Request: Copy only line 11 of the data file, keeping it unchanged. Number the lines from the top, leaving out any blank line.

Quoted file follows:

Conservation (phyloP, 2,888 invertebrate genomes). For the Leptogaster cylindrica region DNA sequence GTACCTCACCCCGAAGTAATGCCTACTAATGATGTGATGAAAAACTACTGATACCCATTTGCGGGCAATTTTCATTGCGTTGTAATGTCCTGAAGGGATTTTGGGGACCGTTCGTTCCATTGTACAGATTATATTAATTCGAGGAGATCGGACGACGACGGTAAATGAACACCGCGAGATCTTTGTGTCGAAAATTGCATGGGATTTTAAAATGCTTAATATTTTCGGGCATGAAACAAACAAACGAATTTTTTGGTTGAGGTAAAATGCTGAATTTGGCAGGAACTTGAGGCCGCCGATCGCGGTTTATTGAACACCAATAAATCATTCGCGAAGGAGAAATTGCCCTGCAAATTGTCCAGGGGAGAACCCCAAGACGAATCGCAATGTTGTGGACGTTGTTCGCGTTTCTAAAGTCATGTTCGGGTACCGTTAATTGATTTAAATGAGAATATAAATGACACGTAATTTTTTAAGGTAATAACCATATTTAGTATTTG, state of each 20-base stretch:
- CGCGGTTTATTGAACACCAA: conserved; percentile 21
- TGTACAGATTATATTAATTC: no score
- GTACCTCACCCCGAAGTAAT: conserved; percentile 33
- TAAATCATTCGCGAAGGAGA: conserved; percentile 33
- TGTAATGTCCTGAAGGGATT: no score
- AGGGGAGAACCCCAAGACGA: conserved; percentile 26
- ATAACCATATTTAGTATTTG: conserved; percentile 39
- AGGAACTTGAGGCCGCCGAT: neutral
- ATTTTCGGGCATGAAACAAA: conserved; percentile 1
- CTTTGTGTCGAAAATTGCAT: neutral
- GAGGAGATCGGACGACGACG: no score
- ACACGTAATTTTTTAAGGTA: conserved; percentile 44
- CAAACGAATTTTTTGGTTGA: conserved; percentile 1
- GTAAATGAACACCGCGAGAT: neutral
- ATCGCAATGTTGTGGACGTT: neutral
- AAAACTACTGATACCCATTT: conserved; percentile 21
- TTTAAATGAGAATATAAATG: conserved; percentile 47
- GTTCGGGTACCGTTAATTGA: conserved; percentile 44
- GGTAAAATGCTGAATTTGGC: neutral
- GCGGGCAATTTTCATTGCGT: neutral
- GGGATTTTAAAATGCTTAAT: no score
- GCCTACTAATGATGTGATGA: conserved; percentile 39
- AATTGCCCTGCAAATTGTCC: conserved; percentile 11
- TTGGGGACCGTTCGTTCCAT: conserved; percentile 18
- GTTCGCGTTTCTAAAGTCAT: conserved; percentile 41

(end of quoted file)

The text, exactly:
- CTTTGTGTCGAAAATTGCAT: neutral